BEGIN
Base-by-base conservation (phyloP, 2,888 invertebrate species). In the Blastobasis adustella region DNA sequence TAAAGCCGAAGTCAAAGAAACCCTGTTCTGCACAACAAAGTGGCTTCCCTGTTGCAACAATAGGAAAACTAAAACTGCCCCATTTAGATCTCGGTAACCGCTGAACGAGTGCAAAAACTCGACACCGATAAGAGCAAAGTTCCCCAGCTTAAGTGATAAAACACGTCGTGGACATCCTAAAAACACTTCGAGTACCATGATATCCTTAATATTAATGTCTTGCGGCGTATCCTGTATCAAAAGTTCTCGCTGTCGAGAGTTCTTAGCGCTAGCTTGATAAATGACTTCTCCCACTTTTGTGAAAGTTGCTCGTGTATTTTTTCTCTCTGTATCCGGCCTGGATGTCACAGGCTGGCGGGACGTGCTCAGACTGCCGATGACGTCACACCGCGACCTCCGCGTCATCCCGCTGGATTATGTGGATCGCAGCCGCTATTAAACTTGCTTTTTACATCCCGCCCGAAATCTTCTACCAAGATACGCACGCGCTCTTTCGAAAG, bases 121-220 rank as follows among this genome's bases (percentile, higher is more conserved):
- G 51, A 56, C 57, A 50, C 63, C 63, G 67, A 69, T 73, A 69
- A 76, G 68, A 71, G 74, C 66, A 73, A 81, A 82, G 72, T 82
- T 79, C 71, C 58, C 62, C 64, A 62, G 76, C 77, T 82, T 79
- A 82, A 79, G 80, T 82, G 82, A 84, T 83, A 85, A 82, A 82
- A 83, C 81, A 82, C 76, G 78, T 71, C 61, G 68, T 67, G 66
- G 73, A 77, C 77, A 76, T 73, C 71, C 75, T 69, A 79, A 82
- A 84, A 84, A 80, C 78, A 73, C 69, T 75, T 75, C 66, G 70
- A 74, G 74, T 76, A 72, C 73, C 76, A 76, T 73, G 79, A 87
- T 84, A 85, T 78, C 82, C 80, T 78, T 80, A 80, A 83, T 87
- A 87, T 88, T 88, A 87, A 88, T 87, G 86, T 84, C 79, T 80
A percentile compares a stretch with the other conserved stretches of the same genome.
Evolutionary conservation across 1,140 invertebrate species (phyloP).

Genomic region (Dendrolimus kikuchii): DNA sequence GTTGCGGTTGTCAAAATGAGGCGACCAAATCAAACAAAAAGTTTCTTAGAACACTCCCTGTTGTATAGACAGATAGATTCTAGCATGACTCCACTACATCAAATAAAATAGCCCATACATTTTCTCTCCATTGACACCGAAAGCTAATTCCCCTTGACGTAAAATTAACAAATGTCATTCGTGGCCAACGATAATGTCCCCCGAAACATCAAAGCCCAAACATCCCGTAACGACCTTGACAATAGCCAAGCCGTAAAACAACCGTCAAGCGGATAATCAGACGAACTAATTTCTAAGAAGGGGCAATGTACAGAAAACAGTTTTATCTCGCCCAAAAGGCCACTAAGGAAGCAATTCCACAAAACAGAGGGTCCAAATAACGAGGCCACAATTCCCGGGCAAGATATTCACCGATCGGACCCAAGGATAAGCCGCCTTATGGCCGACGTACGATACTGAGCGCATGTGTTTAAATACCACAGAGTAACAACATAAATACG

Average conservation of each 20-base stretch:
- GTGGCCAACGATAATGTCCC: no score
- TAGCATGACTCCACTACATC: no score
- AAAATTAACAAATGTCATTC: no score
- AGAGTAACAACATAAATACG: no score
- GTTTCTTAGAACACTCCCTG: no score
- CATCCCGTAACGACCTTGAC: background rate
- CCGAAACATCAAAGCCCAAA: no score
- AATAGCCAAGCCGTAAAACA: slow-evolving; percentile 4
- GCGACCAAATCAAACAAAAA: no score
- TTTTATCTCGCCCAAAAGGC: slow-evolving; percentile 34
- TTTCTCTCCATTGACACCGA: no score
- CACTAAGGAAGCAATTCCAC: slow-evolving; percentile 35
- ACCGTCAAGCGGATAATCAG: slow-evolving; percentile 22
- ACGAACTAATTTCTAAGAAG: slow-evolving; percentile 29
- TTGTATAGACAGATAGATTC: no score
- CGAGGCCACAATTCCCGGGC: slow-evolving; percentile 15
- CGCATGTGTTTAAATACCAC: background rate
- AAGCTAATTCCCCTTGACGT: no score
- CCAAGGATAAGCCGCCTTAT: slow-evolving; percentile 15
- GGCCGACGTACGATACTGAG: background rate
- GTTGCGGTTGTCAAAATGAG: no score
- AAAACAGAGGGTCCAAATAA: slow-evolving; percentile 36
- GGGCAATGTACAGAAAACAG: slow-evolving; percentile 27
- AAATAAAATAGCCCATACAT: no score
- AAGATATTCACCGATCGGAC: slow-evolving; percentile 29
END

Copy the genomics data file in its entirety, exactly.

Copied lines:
Base-by-base conservation (phyloP, 2,888 invertebrate species). In the Blastobasis adustella region DNA sequence TAAAGCCGAAGTCAAAGAAACCCTGTTCTGCACAACAAAGTGGCTTCCCTGTTGCAACAATAGGAAAACTAAAACTGCCCCATTTAGATCTCGGTAACCGCTGAACGAGTGCAAAAACTCGACACCGATAAGAGCAAAGTTCCCCAGCTTAAGTGATAAAACACGTCGTGGACATCCTAAAAACACTTCGAGTACCATGATATCCTTAATATTAATGTCTTGCGGCGTATCCTGTATCAAAAGTTCTCGCTGTCGAGAGTTCTTAGCGCTAGCTTGATAAATGACTTCTCCCACTTTTGTGAAAGTTGCTCGTGTATTTTTTCTCTCTGTATCCGGCCTGGATGTCACAGGCTGGCGGGACGTGCTCAGACTGCCGATGACGTCACACCGCGACCTCCGCGTCATCCCGCTGGATTATGTGGATCGCAGCCGCTATTAAACTTGCTTTTTACATCCCGCCCGAAATCTTCTACCAAGATACGCACGCGCTCTTTCGAAAG, bases 121-220 rank as follows among this genome's bases (percentile, higher is more conserved):
- G 51, A 56, C 57, A 50, C 63, C 63, G 67, A 69, T 73, A 69
- A 76, G 68, A 71, G 74, C 66, A 73, A 81, A 82, G 72, T 82
- T 79, C 71, C 58, C 62, C 64, A 62, G 76, C 77, T 82, T 79
- A 82, A 79, G 80, T 82, G 82, A 84, T 83, A 85, A 82, A 82
- A 83, C 81, A 82, C 76, G 78, T 71, C 61, G 68, T 67, G 66
- G 73, A 77, C 77, A 76, T 73, C 71, C 75, T 69, A 79, A 82
- A 84, A 84, A 80, C 78, A 73, C 69, T 75, T 75, C 66, G 70
- A 74, G 74, T 76, A 72, C 73, C 76, A 76, T 73, G 79, A 87
- T 84, A 85, T 78, C 82, C 80, T 78, T 80, A 80, A 83, T 87
- A 87, T 88, T 88, A 87, A 88, T 87, G 86, T 84, C 79, T 80
A percentile compares a stretch with the other conserved stretches of the same genome.
Evolutionary conservation across 1,140 invertebrate species (phyloP).

Genomic region (Dendrolimus kikuchii): DNA sequence GTTGCGGTTGTCAAAATGAGGCGACCAAATCAAACAAAAAGTTTCTTAGAACACTCCCTGTTGTATAGACAGATAGATTCTAGCATGACTCCACTACATCAAATAAAATAGCCCATACATTTTCTCTCCATTGACACCGAAAGCTAATTCCCCTTGACGTAAAATTAACAAATGTCATTCGTGGCCAACGATAATGTCCCCCGAAACATCAAAGCCCAAACATCCCGTAACGACCTTGACAATAGCCAAGCCGTAAAACAACCGTCAAGCGGATAATCAGACGAACTAATTTCTAAGAAGGGGCAATGTACAGAAAACAGTTTTATCTCGCCCAAAAGGCCACTAAGGAAGCAATTCCACAAAACAGAGGGTCCAAATAACGAGGCCACAATTCCCGGGCAAGATATTCACCGATCGGACCCAAGGATAAGCCGCCTTATGGCCGACGTACGATACTGAGCGCATGTGTTTAAATACCACAGAGTAACAACATAAATACG

Average conservation of each 20-base stretch:
- GTGGCCAACGATAATGTCCC: no score
- TAGCATGACTCCACTACATC: no score
- AAAATTAACAAATGTCATTC: no score
- AGAGTAACAACATAAATACG: no score
- GTTTCTTAGAACACTCCCTG: no score
- CATCCCGTAACGACCTTGAC: background rate
- CCGAAACATCAAAGCCCAAA: no score
- AATAGCCAAGCCGTAAAACA: slow-evolving; percentile 4
- GCGACCAAATCAAACAAAAA: no score
- TTTTATCTCGCCCAAAAGGC: slow-evolving; percentile 34
- TTTCTCTCCATTGACACCGA: no score
- CACTAAGGAAGCAATTCCAC: slow-evolving; percentile 35
- ACCGTCAAGCGGATAATCAG: slow-evolving; percentile 22
- ACGAACTAATTTCTAAGAAG: slow-evolving; percentile 29
- TTGTATAGACAGATAGATTC: no score
- CGAGGCCACAATTCCCGGGC: slow-evolving; percentile 15
- CGCATGTGTTTAAATACCAC: background rate
- AAGCTAATTCCCCTTGACGT: no score
- CCAAGGATAAGCCGCCTTAT: slow-evolving; percentile 15
- GGCCGACGTACGATACTGAG: background rate
- GTTGCGGTTGTCAAAATGAG: no score
- AAAACAGAGGGTCCAAATAA: slow-evolving; percentile 36
- GGGCAATGTACAGAAAACAG: slow-evolving; percentile 27
- AAATAAAATAGCCCATACAT: no score
- AAGATATTCACCGATCGGAC: slow-evolving; percentile 29